Not very often you hear someone say that a baby is safer OUT OF their car seat. But there, I said it.
Obviously I don’t mean during car journeys. Your baby should always be securely and safely fitted in a well tested and well trusted brand of car seat when travelling. I’m talking about when you’re out and about, on the high street. I always turn my head and sigh when I see a dear new little life in a car stead buckled onto a pram chassis. Many new travel systems come with attachments so that a car seat can quickly clip onto the chassis, so when baby is asleep in the car (or if you just fancy it) you can get baby straight out of the car and straight onto the pram without moving the baby at all. How convenient! Some don’t even come with carry cots but just a car seat attachment onto the buggy! Our first buggy was like this. Luckily we had it for less than a week before we invested in a lovely Silver Cross 3D.
BUT many new (and actually quite experienced) parents are not aware of the harsh dangers of keeping a baby in a car seat for too long. While it seems tempting to not disturb that sleeping bundle of cute, you could be doing more harm than good.
One of the reasons that a baby in a car seat for long periods of time can be dangerous is because baby is not held in a natural position. Their spines are more curved and may place a strain on their delicate developing spine, Their chin may rest upon their chest and shoulders bend inwards, creating less room for a babies lungs to function to their best possible ability. Basically, it can make it hard for them to breathe.
Over 300 babies sadly die of SIDS each year, and while we are unsure of why this happens, we know what can increase the chances of this happening. While it seems common knowledge that unsafe sleeping positions, poor temperature control and unsafe loose bedding are a huge problem, it is less known that keeping a baby in a car seat for too long is also very unsafe.
it is advised now that a baby spends no more than 2 hours in a car seat at any time. Its easy to see how soon this time runs out when using a car seat on a buggy.
Imagine I take a drive to a big shopping centre, it may take me 20 minutes to get from my house to Milton Keynes. I arrive at the shopping centre and baby is asleep (Get in! more shopping time for me!). I quietly lift baby out of the car (still in her seat) and clip her onto the pram. I shop for an hour and a half. Baby is still asleep. The white noise of the shopping centre and the swaying motion of my buggy, coupled with the tight womb like feeling of a car seat has kept my baby asleep (Win!). Oh, its feeding time. Coffee for me! Off I pop for a skinny latte and a chocolate twist. Time to carry on shopping. I’m in the changing room trying on clothes, agh, baby is awake. I shouldn’t have stopped! I’m half naked and in a tiny box. God I’m sweaty. I’ll just prop her bottle up on a folded muslin (Don’t laugh, I’ve also seen people do this) and carry on shopping. Baby is back to sleep (YIPPEE! Baby’s do sleep a lot and more so when on the move… remember all those comfy motions). Gawd, im knackered. Better go home. Pay and display ticket has nearly run out. I get to the car, Baby is STILL asleep. I lift her off the chassis and back into the car. CLICK! She’s awake. Typical! 20 minute drive back home. She’s awake but not much I can do about it when I’m on the A509. Get home, click her out of the car, get in the house, leave her in the car seat for ease while I take my coat off and flick the kettle on. Phew wats that smell?! Eugh, nasty nappy. Out you come, little lady. Where’s my wipes….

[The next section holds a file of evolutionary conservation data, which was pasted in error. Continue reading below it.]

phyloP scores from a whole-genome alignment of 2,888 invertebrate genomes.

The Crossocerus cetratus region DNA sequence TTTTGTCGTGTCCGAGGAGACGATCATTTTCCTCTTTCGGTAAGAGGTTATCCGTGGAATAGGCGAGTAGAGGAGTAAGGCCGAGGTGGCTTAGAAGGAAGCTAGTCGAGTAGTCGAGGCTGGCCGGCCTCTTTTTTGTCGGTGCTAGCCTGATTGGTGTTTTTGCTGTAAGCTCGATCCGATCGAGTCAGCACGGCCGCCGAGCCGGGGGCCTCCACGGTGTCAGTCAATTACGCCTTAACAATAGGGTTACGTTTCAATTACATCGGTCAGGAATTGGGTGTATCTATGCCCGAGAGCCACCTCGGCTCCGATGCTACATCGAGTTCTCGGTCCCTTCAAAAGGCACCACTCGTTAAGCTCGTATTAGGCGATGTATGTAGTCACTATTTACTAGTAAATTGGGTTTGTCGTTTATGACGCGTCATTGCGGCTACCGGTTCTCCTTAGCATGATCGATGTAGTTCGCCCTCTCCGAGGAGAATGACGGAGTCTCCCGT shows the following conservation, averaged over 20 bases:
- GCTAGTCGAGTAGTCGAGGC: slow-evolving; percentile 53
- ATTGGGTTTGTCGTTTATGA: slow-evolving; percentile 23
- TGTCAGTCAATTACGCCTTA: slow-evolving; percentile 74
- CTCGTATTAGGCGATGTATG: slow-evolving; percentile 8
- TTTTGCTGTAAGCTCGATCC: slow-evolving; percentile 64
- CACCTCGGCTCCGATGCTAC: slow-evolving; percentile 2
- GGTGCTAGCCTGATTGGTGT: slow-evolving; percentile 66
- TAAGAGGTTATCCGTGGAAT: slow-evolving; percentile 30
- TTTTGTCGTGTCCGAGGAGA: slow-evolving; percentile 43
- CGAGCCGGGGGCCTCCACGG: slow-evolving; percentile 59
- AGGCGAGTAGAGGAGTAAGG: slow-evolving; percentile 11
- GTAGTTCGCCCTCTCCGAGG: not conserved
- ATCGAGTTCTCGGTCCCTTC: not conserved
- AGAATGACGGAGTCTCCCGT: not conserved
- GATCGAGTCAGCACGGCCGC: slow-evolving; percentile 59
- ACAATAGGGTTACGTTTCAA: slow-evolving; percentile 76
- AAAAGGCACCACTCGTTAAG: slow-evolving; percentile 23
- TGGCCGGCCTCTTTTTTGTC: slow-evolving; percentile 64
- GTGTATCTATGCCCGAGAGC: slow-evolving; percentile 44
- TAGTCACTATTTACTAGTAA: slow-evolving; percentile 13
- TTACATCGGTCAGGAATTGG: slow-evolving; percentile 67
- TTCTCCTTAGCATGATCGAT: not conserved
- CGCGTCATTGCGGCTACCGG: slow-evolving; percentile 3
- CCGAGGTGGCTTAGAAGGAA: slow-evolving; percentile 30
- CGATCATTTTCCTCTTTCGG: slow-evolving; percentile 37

Its a typical story, and one that’s very realistic. But how long was baby in the car seat for? 20 mins drive + 1.5 hr shop + 20 mins coffee + Another 1.5 hr shop + 20 mins home + 5 minuets while I take off my coat once I’m through the door = 4 hours, there abouts. Oh dear. Not good mummy. That time goes so quickly.
Its also worth remembering that too much time in a car seat can cause hip dysphasia and flat head syndrome. Babies also very easily over heat, and the added snuggles of a car seat can make a baby’s temperature rise rapidly. Think about layers, removing coats and hats when indoors and choose layers that can easily be removed or added when moving from different environments. Babies who suffer from Acid reflex may be more prone to vomiting when in a car seat because of the position that they are held in, and as a result vomit may block airways. Make sure that you or a passenger can always see baby clearly.
So, the safest place when away from the car, is in a flat position on a carry cot style attachment to a new born pram, or when at home in their baskets or cribs for nap times.
Remember they don’t stay little for long, get them out and give them a cuddle. Its the safest thing that you can do!
For more information from the experts, visit the very useful page for The Lullaby Trust promoting safer sleep for babies and supporting families.
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